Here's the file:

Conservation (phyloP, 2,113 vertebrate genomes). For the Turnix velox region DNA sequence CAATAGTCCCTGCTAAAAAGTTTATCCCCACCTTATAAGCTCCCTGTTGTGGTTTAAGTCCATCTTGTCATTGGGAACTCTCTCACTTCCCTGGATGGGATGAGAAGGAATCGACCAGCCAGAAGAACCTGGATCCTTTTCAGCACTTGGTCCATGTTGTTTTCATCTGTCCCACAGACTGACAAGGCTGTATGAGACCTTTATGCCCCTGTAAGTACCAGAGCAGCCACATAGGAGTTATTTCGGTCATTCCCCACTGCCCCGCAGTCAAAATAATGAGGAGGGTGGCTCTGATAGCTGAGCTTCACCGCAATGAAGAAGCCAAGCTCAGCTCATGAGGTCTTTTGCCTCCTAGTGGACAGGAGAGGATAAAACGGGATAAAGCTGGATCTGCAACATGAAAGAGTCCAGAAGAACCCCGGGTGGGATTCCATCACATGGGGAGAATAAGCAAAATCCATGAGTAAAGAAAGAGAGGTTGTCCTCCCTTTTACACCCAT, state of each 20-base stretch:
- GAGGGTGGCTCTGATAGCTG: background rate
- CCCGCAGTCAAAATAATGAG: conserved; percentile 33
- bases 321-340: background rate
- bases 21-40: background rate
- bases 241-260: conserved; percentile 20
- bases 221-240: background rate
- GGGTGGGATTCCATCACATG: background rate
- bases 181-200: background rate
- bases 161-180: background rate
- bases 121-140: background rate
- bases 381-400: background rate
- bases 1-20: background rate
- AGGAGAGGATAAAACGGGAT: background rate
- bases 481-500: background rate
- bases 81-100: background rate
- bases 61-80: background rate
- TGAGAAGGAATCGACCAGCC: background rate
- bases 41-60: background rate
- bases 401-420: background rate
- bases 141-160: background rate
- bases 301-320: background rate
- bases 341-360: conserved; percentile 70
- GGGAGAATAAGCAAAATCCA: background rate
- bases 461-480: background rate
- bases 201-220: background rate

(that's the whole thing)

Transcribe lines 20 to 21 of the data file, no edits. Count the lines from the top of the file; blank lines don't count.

- bases 401-420: background rate
- bases 141-160: background rate